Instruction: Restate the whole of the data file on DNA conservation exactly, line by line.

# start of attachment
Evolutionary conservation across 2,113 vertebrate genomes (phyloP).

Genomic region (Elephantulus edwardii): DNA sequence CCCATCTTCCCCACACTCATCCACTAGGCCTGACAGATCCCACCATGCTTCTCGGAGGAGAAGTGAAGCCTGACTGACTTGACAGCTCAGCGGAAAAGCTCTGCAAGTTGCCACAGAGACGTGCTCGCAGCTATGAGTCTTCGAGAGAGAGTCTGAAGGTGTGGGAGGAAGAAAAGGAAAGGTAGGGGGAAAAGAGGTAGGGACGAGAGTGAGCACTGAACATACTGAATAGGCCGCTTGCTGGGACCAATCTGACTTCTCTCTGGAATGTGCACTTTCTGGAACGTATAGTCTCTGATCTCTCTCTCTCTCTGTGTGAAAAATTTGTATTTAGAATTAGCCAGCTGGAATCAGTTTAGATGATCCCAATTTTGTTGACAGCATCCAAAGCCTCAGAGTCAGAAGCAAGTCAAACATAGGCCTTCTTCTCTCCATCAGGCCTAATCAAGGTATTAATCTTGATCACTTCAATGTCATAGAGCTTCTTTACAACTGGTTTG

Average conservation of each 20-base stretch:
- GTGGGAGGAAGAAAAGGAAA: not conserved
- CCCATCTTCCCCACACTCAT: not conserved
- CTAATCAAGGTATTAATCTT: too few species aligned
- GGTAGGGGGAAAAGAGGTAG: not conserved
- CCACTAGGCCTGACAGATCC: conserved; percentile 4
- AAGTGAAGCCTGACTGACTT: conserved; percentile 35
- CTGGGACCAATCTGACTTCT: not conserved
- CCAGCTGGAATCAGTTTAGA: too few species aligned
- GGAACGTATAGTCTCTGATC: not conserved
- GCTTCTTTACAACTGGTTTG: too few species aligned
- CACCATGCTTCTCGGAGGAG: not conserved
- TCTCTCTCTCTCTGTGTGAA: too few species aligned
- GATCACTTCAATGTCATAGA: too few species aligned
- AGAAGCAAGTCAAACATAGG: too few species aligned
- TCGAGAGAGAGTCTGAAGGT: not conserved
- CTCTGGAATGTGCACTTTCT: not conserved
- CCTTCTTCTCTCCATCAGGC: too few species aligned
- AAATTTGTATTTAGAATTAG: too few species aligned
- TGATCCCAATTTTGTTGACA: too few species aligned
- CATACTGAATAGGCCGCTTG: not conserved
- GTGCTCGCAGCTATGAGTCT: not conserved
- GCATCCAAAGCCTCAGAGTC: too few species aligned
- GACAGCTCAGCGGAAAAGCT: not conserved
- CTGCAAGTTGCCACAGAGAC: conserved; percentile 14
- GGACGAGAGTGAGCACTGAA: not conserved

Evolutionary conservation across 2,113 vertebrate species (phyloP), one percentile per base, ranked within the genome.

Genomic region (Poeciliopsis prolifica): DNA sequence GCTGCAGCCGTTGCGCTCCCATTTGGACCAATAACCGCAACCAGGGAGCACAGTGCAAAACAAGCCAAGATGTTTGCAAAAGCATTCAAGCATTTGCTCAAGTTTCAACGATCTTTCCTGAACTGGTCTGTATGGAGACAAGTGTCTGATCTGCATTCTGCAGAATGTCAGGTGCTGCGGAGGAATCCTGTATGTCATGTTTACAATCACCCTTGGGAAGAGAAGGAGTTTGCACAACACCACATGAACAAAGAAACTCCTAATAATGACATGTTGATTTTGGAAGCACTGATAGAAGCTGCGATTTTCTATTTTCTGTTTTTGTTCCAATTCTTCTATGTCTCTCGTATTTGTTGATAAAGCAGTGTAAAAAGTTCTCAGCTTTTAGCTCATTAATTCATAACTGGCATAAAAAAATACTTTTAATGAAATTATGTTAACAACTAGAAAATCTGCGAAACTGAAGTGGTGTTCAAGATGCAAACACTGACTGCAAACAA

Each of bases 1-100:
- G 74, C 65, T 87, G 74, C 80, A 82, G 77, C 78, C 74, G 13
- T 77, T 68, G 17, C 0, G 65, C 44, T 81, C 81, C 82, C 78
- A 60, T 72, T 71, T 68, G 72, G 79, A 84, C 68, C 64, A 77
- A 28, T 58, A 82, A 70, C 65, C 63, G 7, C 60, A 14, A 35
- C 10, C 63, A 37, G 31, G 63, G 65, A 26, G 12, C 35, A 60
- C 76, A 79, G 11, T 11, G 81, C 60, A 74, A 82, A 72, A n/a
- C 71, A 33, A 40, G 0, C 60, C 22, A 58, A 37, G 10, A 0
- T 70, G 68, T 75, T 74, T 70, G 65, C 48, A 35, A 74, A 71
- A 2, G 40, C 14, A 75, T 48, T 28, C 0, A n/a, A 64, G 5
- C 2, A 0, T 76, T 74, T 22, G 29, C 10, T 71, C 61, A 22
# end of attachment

Evolutionary conservation across 2,113 vertebrate genomes (phyloP).

Genomic region (Elephantulus edwardii): DNA sequence CCCATCTTCCCCACACTCATCCACTAGGCCTGACAGATCCCACCATGCTTCTCGGAGGAGAAGTGAAGCCTGACTGACTTGACAGCTCAGCGGAAAAGCTCTGCAAGTTGCCACAGAGACGTGCTCGCAGCTATGAGTCTTCGAGAGAGAGTCTGAAGGTGTGGGAGGAAGAAAAGGAAAGGTAGGGGGAAAAGAGGTAGGGACGAGAGTGAGCACTGAACATACTGAATAGGCCGCTTGCTGGGACCAATCTGACTTCTCTCTGGAATGTGCACTTTCTGGAACGTATAGTCTCTGATCTCTCTCTCTCTCTGTGTGAAAAATTTGTATTTAGAATTAGCCAGCTGGAATCAGTTTAGATGATCCCAATTTTGTTGACAGCATCCAAAGCCTCAGAGTCAGAAGCAAGTCAAACATAGGCCTTCTTCTCTCCATCAGGCCTAATCAAGGTATTAATCTTGATCACTTCAATGTCATAGAGCTTCTTTACAACTGGTTTG

Average conservation of each 20-base stretch:
- GTGGGAGGAAGAAAAGGAAA: not conserved
- CCCATCTTCCCCACACTCAT: not conserved
- CTAATCAAGGTATTAATCTT: too few species aligned
- GGTAGGGGGAAAAGAGGTAG: not conserved
- CCACTAGGCCTGACAGATCC: conserved; percentile 4
- AAGTGAAGCCTGACTGACTT: conserved; percentile 35
- CTGGGACCAATCTGACTTCT: not conserved
- CCAGCTGGAATCAGTTTAGA: too few species aligned
- GGAACGTATAGTCTCTGATC: not conserved
- GCTTCTTTACAACTGGTTTG: too few species aligned
- CACCATGCTTCTCGGAGGAG: not conserved
- TCTCTCTCTCTCTGTGTGAA: too few species aligned
- GATCACTTCAATGTCATAGA: too few species aligned
- AGAAGCAAGTCAAACATAGG: too few species aligned
- TCGAGAGAGAGTCTGAAGGT: not conserved
- CTCTGGAATGTGCACTTTCT: not conserved
- CCTTCTTCTCTCCATCAGGC: too few species aligned
- AAATTTGTATTTAGAATTAG: too few species aligned
- TGATCCCAATTTTGTTGACA: too few species aligned
- CATACTGAATAGGCCGCTTG: not conserved
- GTGCTCGCAGCTATGAGTCT: not conserved
- GCATCCAAAGCCTCAGAGTC: too few species aligned
- GACAGCTCAGCGGAAAAGCT: not conserved
- CTGCAAGTTGCCACAGAGAC: conserved; percentile 14
- GGACGAGAGTGAGCACTGAA: not conserved

Evolutionary conservation across 2,113 vertebrate species (phyloP), one percentile per base, ranked within the genome.

Genomic region (Poeciliopsis prolifica): DNA sequence GCTGCAGCCGTTGCGCTCCCATTTGGACCAATAACCGCAACCAGGGAGCACAGTGCAAAACAAGCCAAGATGTTTGCAAAAGCATTCAAGCATTTGCTCAAGTTTCAACGATCTTTCCTGAACTGGTCTGTATGGAGACAAGTGTCTGATCTGCATTCTGCAGAATGTCAGGTGCTGCGGAGGAATCCTGTATGTCATGTTTACAATCACCCTTGGGAAGAGAAGGAGTTTGCACAACACCACATGAACAAAGAAACTCCTAATAATGACATGTTGATTTTGGAAGCACTGATAGAAGCTGCGATTTTCTATTTTCTGTTTTTGTTCCAATTCTTCTATGTCTCTCGTATTTGTTGATAAAGCAGTGTAAAAAGTTCTCAGCTTTTAGCTCATTAATTCATAACTGGCATAAAAAAATACTTTTAATGAAATTATGTTAACAACTAGAAAATCTGCGAAACTGAAGTGGTGTTCAAGATGCAAACACTGACTGCAAACAA

Each of bases 1-100:
- G 74, C 65, T 87, G 74, C 80, A 82, G 77, C 78, C 74, G 13
- T 77, T 68, G 17, C 0, G 65, C 44, T 81, C 81, C 82, C 78
- A 60, T 72, T 71, T 68, G 72, G 79, A 84, C 68, C 64, A 77
- A 28, T 58, A 82, A 70, C 65, C 63, G 7, C 60, A 14, A 35
- C 10, C 63, A 37, G 31, G 63, G 65, A 26, G 12, C 35, A 60
- C 76, A 79, G 11, T 11, G 81, C 60, A 74, A 82, A 72, A n/a
- C 71, A 33, A 40, G 0, C 60, C 22, A 58, A 37, G 10, A 0
- T 70, G 68, T 75, T 74, T 70, G 65, C 48, A 35, A 74, A 71
- A 2, G 40, C 14, A 75, T 48, T 28, C 0, A n/a, A 64, G 5
- C 2, A 0, T 76, T 74, T 22, G 29, C 10, T 71, C 61, A 22